Interview: Daniel Woods on His Hardest Boulder Problem Yet

Temperatures may be dropping and the snow may be accumulating in the Rocky Mountains, but that hasn’t stopped Daniel Woods, who last weekend made the first sit-start ascent of The Ice Knife (V15) in Guanella Pass, Colorado. Rock and Ice got the chance to catch up with Woods via e-mail about his hardest boulder problem yet.

By Andrew Hewitt | November 4th, 2013

Woods sending the sit-start to The Ice Knife last weekend.  Photo by Beau Kahler.Temperatures may be dropping and the snow may be accumulating in the Rocky Mountains, but that hasn’t stopped Daniel Woods, who last weekend made the first sit-start ascent of The Ice Knife (V15) in Guanella Pass, Colorado. The Ice Knife saw its first ascent by Dave Graham in 2011, and Woods and Paul Robinson made the second and third ascents, respectively, last spring. The sit-start, which Woods sussed last spring and finally sent last weekend, is considerably harder than the original problem and Woods’ hardest boulder send yet. Rock and Ice got the chance to catch up with Woods via e-mail about the recent ascent. 
R&I: Dave Graham described The Ice Knife as “a very technical compression line and extra conditiony.” What does the sit-start add to that description? 

DW: Dave is right about the stand’s description. The sit-start adds in four moves of V12 that are of similar style to the stand. The sit start begins with a left hand pinch and right hand edge. From here, you plug in a right knee scum and do a huge left arm lock off to this awkward, wrist-wrenching half pad undercling for the right hand. It is really hard to get this hold right to do the next moves. Once you have this, you take the knee scum out and come left hand into a sloping undercling pinch, reset your feet (left foot goes onto a fingernail sized edge and right onto a smear), bump left hand again to this 2 finger sloping dimple, then do a huge move with the left hand to a half pad flat quartzite edge. The crux revolves around taking this sharp undercling from above your head and pulling it down into your waist … Very powerful. It was tricky to find the right conditions that made these holds possible to stick, too.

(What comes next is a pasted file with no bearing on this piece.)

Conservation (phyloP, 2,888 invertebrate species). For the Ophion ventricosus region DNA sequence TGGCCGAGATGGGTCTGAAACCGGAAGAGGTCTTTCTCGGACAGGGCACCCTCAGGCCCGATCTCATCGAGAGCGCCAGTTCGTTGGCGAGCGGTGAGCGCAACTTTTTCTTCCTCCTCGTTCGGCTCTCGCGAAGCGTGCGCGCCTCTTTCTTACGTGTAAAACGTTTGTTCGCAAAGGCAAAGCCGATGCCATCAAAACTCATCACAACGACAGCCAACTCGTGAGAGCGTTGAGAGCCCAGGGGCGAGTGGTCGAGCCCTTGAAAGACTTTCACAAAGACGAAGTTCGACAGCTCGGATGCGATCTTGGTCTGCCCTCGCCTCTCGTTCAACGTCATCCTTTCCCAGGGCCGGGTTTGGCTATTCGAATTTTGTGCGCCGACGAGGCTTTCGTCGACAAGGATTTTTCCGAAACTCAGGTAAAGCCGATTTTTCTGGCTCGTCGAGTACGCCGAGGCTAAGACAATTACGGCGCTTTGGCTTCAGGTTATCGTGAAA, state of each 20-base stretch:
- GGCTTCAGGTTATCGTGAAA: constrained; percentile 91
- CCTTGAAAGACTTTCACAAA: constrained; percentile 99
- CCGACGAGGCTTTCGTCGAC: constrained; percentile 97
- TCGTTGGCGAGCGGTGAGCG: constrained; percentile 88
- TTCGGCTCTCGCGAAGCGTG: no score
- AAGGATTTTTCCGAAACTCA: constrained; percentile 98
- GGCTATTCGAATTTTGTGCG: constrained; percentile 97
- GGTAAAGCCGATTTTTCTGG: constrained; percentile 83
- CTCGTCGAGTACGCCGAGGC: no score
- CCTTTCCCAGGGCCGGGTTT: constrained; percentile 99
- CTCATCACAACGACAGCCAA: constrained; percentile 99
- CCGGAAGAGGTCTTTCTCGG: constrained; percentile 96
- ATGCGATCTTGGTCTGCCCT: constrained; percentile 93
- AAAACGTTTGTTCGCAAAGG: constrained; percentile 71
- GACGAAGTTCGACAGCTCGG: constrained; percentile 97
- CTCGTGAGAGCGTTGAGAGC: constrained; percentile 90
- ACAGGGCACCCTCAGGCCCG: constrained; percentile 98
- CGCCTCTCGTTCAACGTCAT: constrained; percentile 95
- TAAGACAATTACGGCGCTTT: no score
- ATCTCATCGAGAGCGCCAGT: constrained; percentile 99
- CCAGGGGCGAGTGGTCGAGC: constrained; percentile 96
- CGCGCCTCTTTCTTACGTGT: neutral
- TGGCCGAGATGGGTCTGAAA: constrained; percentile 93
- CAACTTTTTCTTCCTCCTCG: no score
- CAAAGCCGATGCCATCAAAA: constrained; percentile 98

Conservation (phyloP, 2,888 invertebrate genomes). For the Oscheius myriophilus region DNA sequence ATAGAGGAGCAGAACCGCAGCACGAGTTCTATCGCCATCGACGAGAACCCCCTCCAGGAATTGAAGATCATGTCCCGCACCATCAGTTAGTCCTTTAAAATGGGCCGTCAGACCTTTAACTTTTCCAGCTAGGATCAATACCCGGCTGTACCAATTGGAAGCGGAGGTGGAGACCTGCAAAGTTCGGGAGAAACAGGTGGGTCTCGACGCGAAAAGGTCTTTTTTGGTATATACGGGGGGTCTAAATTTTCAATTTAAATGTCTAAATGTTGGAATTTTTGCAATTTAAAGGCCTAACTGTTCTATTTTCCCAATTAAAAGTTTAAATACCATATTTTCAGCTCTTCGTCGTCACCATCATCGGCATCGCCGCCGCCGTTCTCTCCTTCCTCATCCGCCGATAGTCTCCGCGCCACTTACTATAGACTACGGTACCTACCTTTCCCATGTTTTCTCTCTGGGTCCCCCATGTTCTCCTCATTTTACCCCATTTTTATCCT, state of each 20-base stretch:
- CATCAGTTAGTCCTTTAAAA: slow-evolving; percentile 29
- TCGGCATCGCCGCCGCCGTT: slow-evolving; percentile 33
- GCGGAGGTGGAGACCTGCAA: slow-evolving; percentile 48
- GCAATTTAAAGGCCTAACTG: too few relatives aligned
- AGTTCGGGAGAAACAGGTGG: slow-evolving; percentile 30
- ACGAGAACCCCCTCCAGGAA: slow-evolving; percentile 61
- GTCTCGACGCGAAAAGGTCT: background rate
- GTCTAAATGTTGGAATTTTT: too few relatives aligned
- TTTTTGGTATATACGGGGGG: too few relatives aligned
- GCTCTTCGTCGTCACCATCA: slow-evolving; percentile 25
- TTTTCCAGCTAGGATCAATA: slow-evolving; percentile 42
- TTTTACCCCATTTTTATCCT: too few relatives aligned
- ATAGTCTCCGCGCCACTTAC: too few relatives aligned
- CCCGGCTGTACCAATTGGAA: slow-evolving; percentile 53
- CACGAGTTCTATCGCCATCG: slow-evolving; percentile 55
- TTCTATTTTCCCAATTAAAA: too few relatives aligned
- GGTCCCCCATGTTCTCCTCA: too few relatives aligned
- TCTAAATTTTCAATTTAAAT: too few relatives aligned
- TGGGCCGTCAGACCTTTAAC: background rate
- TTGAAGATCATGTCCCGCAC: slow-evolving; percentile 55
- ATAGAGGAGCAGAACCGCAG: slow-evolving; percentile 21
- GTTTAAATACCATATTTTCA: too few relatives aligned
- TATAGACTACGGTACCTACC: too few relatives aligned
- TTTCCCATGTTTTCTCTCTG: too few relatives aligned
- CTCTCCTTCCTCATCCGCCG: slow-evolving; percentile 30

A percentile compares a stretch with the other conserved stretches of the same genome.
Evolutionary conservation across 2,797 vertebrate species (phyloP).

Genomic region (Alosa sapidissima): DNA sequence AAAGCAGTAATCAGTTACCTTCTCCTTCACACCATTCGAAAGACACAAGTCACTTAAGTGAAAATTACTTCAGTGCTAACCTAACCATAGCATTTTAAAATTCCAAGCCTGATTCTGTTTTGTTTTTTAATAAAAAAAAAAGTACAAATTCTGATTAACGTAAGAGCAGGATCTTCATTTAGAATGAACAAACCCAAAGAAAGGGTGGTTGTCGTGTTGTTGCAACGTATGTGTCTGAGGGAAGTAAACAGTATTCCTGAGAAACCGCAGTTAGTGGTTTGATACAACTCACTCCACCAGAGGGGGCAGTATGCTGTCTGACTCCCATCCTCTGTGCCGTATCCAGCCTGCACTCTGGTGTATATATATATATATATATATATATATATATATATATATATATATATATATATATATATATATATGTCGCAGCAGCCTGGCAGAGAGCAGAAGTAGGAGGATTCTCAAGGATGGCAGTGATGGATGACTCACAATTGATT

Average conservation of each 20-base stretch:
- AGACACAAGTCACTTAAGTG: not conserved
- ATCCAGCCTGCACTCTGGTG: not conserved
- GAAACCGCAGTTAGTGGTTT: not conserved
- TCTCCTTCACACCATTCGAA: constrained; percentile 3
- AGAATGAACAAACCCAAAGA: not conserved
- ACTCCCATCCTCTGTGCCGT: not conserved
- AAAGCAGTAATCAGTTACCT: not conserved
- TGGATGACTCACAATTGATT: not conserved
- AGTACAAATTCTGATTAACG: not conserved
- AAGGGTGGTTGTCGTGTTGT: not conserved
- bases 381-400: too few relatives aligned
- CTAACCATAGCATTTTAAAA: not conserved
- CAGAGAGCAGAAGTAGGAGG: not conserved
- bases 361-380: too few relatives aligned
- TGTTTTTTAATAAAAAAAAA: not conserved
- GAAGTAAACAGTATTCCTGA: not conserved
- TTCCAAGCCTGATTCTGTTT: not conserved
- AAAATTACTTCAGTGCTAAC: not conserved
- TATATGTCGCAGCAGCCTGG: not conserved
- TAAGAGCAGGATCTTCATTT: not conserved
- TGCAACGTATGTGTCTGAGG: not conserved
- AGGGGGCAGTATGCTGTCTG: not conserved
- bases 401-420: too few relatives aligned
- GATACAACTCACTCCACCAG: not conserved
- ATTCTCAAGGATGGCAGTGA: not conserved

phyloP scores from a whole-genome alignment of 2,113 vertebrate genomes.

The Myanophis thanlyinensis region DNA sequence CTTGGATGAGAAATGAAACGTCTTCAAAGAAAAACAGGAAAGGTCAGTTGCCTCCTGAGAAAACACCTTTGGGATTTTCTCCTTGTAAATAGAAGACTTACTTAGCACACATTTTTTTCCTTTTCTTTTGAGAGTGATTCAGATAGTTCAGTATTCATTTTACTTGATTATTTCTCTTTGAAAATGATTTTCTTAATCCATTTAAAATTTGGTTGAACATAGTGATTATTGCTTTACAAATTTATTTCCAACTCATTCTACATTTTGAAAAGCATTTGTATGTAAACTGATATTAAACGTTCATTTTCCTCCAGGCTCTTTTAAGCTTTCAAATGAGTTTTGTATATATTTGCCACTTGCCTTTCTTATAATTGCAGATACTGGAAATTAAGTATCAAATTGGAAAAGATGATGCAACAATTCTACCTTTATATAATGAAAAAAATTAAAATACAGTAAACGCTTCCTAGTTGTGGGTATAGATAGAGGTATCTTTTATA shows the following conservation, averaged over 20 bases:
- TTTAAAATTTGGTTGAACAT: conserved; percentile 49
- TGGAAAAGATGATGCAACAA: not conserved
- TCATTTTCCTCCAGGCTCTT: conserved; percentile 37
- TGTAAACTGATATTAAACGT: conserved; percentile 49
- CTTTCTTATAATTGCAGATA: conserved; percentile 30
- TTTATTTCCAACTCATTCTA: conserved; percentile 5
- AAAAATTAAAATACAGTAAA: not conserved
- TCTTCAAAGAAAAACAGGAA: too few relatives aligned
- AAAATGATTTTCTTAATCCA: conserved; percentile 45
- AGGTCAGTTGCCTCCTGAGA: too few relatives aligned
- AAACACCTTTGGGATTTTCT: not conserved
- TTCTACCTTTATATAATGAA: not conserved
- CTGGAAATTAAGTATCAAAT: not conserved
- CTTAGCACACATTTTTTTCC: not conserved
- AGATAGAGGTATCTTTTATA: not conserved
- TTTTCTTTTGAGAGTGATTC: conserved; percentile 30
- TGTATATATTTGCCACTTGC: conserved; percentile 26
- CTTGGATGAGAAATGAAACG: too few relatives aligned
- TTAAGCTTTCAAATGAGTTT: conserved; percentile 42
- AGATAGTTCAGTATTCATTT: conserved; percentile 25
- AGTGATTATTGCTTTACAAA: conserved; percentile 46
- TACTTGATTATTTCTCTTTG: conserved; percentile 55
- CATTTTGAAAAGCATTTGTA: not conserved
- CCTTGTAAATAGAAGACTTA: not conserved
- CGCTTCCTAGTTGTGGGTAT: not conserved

R&I: You say on your Instagram that you “battled” for 13 days with this problem. What was the toughest part? 

DW: The toughest part was convincing myself that I could do it. If the air temperature and humidity levels were off, this would affect my mental game which affected how I performed. It was either too hot or too cold/ too much humidity or not enough. Most of the holds are friction dependent, so conditions were a deal breaker. I also fell off of every move including the last one to the lip of the boulder. I never felt “comfortable” in any of the positions. Every attempt was a gamble and I had to just give it my all. For most of my ascents, I can pin point when I am going to send. This one was not the case. I just convinced myself that one day would be the “lucky” day and I would never have to go back again.

R&I: Is this the hardest problem you’ve done? Possible V16?